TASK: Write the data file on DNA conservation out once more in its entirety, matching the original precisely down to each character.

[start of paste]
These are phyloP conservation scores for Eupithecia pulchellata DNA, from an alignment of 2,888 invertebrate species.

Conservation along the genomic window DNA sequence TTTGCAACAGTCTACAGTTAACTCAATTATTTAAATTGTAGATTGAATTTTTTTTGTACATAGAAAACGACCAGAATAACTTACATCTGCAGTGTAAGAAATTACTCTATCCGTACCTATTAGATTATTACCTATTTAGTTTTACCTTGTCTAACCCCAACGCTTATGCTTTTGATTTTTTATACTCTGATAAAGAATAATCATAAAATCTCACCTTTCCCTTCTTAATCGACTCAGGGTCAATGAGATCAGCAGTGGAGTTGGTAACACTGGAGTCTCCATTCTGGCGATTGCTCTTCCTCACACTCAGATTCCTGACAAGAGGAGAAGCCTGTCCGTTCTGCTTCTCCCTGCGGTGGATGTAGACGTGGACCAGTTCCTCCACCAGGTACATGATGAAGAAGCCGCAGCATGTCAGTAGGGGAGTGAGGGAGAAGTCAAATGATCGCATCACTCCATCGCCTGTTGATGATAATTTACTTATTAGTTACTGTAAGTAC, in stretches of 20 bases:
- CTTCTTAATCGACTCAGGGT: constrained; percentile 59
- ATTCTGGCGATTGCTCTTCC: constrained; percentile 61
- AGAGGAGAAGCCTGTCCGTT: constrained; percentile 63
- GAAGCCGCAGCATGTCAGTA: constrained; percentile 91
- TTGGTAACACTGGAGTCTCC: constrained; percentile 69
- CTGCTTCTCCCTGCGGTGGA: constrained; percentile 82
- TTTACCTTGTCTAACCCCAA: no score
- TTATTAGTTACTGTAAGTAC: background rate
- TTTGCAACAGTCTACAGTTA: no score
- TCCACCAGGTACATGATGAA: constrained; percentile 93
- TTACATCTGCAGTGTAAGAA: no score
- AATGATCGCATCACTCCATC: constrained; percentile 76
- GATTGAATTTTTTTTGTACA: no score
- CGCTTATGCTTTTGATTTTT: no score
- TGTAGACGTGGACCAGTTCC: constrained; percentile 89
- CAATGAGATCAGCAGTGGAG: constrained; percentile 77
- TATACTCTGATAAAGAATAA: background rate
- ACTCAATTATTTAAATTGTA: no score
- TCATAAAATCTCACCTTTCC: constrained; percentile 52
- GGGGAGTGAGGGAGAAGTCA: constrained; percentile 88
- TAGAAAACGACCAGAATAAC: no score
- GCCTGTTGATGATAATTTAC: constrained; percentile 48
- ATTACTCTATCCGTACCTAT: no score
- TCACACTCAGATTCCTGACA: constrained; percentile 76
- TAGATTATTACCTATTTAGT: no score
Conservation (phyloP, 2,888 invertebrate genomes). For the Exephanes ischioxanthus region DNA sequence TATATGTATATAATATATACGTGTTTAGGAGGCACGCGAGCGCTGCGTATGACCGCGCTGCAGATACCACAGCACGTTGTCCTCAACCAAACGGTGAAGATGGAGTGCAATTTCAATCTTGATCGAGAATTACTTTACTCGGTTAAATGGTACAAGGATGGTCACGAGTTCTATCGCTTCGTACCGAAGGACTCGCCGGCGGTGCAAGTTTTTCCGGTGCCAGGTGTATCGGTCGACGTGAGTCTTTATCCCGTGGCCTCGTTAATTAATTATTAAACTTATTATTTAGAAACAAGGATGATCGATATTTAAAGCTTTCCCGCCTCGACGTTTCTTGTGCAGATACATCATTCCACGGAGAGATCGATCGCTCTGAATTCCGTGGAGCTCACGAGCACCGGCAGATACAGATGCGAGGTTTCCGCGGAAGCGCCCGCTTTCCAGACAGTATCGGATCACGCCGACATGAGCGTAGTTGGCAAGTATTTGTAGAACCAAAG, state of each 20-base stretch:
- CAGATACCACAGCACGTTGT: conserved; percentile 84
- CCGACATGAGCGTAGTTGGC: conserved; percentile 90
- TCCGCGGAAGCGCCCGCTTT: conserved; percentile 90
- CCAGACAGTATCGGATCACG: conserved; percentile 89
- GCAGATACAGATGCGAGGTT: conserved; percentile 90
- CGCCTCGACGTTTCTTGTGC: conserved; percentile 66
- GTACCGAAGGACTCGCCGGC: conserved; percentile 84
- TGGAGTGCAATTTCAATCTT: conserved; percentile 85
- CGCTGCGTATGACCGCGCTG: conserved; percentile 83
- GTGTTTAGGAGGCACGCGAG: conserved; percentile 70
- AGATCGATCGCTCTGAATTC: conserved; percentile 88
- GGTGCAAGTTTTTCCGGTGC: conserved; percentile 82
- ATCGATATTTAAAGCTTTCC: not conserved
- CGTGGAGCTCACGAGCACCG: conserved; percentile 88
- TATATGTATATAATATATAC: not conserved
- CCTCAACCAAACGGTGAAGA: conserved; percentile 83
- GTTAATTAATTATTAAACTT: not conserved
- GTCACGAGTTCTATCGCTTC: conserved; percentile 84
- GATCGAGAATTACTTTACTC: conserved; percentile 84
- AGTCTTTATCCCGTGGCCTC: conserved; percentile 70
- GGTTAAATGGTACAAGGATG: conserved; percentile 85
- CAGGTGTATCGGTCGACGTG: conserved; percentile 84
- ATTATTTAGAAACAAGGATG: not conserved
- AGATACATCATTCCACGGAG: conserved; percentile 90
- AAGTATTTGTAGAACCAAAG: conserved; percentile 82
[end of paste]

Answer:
These are phyloP conservation scores for Eupithecia pulchellata DNA, from an alignment of 2,888 invertebrate species.

Conservation along the genomic window DNA sequence TTTGCAACAGTCTACAGTTAACTCAATTATTTAAATTGTAGATTGAATTTTTTTTGTACATAGAAAACGACCAGAATAACTTACATCTGCAGTGTAAGAAATTACTCTATCCGTACCTATTAGATTATTACCTATTTAGTTTTACCTTGTCTAACCCCAACGCTTATGCTTTTGATTTTTTATACTCTGATAAAGAATAATCATAAAATCTCACCTTTCCCTTCTTAATCGACTCAGGGTCAATGAGATCAGCAGTGGAGTTGGTAACACTGGAGTCTCCATTCTGGCGATTGCTCTTCCTCACACTCAGATTCCTGACAAGAGGAGAAGCCTGTCCGTTCTGCTTCTCCCTGCGGTGGATGTAGACGTGGACCAGTTCCTCCACCAGGTACATGATGAAGAAGCCGCAGCATGTCAGTAGGGGAGTGAGGGAGAAGTCAAATGATCGCATCACTCCATCGCCTGTTGATGATAATTTACTTATTAGTTACTGTAAGTAC, in stretches of 20 bases:
- CTTCTTAATCGACTCAGGGT: constrained; percentile 59
- ATTCTGGCGATTGCTCTTCC: constrained; percentile 61
- AGAGGAGAAGCCTGTCCGTT: constrained; percentile 63
- GAAGCCGCAGCATGTCAGTA: constrained; percentile 91
- TTGGTAACACTGGAGTCTCC: constrained; percentile 69
- CTGCTTCTCCCTGCGGTGGA: constrained; percentile 82
- TTTACCTTGTCTAACCCCAA: no score
- TTATTAGTTACTGTAAGTAC: background rate
- TTTGCAACAGTCTACAGTTA: no score
- TCCACCAGGTACATGATGAA: constrained; percentile 93
- TTACATCTGCAGTGTAAGAA: no score
- AATGATCGCATCACTCCATC: constrained; percentile 76
- GATTGAATTTTTTTTGTACA: no score
- CGCTTATGCTTTTGATTTTT: no score
- TGTAGACGTGGACCAGTTCC: constrained; percentile 89
- CAATGAGATCAGCAGTGGAG: constrained; percentile 77
- TATACTCTGATAAAGAATAA: background rate
- ACTCAATTATTTAAATTGTA: no score
- TCATAAAATCTCACCTTTCC: constrained; percentile 52
- GGGGAGTGAGGGAGAAGTCA: constrained; percentile 88
- TAGAAAACGACCAGAATAAC: no score
- GCCTGTTGATGATAATTTAC: constrained; percentile 48
- ATTACTCTATCCGTACCTAT: no score
- TCACACTCAGATTCCTGACA: constrained; percentile 76
- TAGATTATTACCTATTTAGT: no score
Conservation (phyloP, 2,888 invertebrate genomes). For the Exephanes ischioxanthus region DNA sequence TATATGTATATAATATATACGTGTTTAGGAGGCACGCGAGCGCTGCGTATGACCGCGCTGCAGATACCACAGCACGTTGTCCTCAACCAAACGGTGAAGATGGAGTGCAATTTCAATCTTGATCGAGAATTACTTTACTCGGTTAAATGGTACAAGGATGGTCACGAGTTCTATCGCTTCGTACCGAAGGACTCGCCGGCGGTGCAAGTTTTTCCGGTGCCAGGTGTATCGGTCGACGTGAGTCTTTATCCCGTGGCCTCGTTAATTAATTATTAAACTTATTATTTAGAAACAAGGATGATCGATATTTAAAGCTTTCCCGCCTCGACGTTTCTTGTGCAGATACATCATTCCACGGAGAGATCGATCGCTCTGAATTCCGTGGAGCTCACGAGCACCGGCAGATACAGATGCGAGGTTTCCGCGGAAGCGCCCGCTTTCCAGACAGTATCGGATCACGCCGACATGAGCGTAGTTGGCAAGTATTTGTAGAACCAAAG, state of each 20-base stretch:
- CAGATACCACAGCACGTTGT: conserved; percentile 84
- CCGACATGAGCGTAGTTGGC: conserved; percentile 90
- TCCGCGGAAGCGCCCGCTTT: conserved; percentile 90
- CCAGACAGTATCGGATCACG: conserved; percentile 89
- GCAGATACAGATGCGAGGTT: conserved; percentile 90
- CGCCTCGACGTTTCTTGTGC: conserved; percentile 66
- GTACCGAAGGACTCGCCGGC: conserved; percentile 84
- TGGAGTGCAATTTCAATCTT: conserved; percentile 85
- CGCTGCGTATGACCGCGCTG: conserved; percentile 83
- GTGTTTAGGAGGCACGCGAG: conserved; percentile 70
- AGATCGATCGCTCTGAATTC: conserved; percentile 88
- GGTGCAAGTTTTTCCGGTGC: conserved; percentile 82
- ATCGATATTTAAAGCTTTCC: not conserved
- CGTGGAGCTCACGAGCACCG: conserved; percentile 88
- TATATGTATATAATATATAC: not conserved
- CCTCAACCAAACGGTGAAGA: conserved; percentile 83
- GTTAATTAATTATTAAACTT: not conserved
- GTCACGAGTTCTATCGCTTC: conserved; percentile 84
- GATCGAGAATTACTTTACTC: conserved; percentile 84
- AGTCTTTATCCCGTGGCCTC: conserved; percentile 70
- GGTTAAATGGTACAAGGATG: conserved; percentile 85
- CAGGTGTATCGGTCGACGTG: conserved; percentile 84
- ATTATTTAGAAACAAGGATG: not conserved
- AGATACATCATTCCACGGAG: conserved; percentile 90
- AAGTATTTGTAGAACCAAAG: conserved; percentile 82